I’m Not Being Funny
The banks have moved into our homes, they break our bread and educate our children. Is there still room for innocence? Meandering innocence, searching innocence – joyous, soaring, outstretched arms; pretending to be aeroplanes. Hilarious coloured bunting from village fetes – or tenner’s manipulated into paper planes and flung at capital-towers. Not long ago, we saw drunk hiccupping bankers, throwing those paper planes onto the streets from penthouse pads. Everyone else below, stupid looking, like little George Grosz’s. A tenner – for killing, lying, maiming, dying.
As we paste over the cracks, I wonder if collage offers a revolt as it proposes the possibility for shock. Two incongruous objects united unexpectedly, the fault lines glaring like an army of fluorescent vests. A revolutionary methodology could be one that highlights the difference between what is to be believed and what is known. I’ve started to appreciate a starker edge – like a pitch-black night walk along a cliff – where to stand is a question of life and death.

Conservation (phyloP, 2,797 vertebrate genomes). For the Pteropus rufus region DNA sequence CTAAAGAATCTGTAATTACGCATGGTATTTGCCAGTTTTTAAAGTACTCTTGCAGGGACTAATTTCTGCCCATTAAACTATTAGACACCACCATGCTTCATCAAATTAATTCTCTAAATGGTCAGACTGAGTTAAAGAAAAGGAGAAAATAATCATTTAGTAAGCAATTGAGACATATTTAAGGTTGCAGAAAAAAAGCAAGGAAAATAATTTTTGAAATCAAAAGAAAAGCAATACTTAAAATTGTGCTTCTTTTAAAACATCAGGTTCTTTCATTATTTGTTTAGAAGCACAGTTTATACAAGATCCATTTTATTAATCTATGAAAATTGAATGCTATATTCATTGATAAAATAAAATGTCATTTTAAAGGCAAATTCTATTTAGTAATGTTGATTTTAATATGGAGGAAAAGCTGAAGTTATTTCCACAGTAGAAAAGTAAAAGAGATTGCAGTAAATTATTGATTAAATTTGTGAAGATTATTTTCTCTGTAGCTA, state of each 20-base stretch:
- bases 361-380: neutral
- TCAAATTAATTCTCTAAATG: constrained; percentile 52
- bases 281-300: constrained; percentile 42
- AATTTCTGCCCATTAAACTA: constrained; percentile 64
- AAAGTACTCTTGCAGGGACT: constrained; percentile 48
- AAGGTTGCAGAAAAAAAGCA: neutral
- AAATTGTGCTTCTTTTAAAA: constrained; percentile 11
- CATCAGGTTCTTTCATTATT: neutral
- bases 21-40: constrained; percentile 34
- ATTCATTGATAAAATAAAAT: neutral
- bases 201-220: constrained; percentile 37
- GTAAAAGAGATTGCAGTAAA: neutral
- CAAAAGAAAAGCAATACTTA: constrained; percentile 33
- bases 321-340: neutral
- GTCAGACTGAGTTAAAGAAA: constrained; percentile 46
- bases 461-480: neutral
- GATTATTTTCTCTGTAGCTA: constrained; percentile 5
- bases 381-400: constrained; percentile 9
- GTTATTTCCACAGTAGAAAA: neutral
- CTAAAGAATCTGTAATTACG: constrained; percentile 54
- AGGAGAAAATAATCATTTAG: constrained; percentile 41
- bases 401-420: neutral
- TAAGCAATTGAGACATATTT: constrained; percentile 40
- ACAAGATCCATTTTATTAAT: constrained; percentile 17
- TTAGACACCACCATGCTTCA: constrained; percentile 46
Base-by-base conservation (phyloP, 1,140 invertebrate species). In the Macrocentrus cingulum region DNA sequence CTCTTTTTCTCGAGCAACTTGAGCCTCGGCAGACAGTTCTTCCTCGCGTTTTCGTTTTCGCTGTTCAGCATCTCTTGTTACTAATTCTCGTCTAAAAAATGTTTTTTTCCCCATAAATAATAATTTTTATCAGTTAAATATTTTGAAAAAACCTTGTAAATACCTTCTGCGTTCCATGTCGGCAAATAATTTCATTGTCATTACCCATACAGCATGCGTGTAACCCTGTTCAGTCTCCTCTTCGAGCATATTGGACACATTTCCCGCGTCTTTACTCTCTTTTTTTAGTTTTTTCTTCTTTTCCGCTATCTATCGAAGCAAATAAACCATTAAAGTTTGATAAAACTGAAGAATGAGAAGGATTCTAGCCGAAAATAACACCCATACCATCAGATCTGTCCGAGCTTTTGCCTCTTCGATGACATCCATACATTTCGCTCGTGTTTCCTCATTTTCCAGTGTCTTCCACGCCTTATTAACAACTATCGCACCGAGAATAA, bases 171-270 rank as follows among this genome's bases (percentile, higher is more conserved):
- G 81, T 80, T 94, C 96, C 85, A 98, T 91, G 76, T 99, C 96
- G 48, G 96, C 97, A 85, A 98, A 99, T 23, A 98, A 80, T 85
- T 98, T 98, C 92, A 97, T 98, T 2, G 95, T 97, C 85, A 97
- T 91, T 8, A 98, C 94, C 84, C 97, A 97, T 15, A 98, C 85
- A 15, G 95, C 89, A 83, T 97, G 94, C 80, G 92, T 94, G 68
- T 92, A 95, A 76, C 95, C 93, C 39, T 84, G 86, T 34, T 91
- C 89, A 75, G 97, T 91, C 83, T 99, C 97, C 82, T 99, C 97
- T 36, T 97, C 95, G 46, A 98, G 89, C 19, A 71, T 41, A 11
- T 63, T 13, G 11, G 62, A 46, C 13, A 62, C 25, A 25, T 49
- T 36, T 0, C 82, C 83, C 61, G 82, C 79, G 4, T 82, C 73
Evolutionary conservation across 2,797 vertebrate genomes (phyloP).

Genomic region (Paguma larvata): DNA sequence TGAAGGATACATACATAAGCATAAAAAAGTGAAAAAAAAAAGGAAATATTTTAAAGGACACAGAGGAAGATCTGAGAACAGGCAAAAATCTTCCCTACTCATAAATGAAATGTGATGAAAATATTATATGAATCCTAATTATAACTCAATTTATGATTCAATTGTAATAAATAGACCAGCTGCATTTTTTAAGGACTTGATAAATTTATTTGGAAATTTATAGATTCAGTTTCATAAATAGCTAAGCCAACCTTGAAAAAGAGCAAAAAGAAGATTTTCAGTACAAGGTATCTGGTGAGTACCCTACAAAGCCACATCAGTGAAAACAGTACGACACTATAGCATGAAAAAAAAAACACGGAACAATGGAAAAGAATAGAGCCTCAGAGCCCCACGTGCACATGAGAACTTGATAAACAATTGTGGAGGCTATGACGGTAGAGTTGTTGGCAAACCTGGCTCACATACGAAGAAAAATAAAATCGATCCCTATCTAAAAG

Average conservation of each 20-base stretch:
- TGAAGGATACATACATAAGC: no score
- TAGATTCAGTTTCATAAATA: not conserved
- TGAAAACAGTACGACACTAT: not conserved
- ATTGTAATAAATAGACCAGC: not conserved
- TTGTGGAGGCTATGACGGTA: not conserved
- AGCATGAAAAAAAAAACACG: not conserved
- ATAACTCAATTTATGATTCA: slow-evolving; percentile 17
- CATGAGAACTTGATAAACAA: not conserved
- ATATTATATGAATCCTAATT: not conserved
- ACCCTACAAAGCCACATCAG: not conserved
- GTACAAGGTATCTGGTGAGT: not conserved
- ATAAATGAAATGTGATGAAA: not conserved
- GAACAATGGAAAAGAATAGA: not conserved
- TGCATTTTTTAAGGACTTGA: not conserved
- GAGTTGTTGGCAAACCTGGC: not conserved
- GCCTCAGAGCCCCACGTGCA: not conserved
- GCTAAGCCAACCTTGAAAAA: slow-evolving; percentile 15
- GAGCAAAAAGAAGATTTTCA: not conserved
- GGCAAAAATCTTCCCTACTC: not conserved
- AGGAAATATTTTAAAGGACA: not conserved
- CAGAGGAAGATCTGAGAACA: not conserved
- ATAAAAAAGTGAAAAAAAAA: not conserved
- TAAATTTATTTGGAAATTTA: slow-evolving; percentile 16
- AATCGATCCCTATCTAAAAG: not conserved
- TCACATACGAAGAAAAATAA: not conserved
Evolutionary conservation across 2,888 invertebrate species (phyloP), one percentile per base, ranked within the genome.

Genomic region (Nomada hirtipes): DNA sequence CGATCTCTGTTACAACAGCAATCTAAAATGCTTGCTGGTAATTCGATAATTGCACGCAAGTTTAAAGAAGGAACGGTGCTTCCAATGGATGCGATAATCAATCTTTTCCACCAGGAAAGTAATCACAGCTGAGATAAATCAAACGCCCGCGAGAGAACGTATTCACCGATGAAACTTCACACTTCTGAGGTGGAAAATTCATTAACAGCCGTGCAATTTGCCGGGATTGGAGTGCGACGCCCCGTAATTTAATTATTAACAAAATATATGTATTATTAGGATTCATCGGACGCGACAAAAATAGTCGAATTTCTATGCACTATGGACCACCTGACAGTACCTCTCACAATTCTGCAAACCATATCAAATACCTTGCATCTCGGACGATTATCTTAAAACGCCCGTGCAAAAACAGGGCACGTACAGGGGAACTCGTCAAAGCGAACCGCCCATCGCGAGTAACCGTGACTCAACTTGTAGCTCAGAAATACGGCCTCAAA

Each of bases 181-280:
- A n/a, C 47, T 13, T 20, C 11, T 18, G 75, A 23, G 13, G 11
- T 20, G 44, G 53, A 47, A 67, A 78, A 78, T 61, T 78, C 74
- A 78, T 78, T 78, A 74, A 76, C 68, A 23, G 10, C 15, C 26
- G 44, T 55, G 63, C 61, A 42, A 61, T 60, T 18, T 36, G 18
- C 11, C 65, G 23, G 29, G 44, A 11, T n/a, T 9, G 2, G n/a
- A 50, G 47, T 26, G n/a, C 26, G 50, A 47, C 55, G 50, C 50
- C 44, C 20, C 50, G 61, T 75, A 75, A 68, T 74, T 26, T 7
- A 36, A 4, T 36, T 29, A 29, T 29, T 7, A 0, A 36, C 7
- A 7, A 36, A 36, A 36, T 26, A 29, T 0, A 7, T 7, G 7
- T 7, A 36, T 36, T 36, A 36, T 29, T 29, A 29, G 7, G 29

I need to believe that objects have the power to extend our capacity to be human. Rather than apologising for their scars, let’s have a proud display of anxiety – not POOR ME 🙁 but POUR ME ANOTHER DRINK 😋. This is where objects that embody sensation carve themselves from resistance – the opposite of effortless mastery and touch-screen-consumerism. This is where difficulty embraces empathy and leaves behind something to be believed in.
Grant Foster, 2018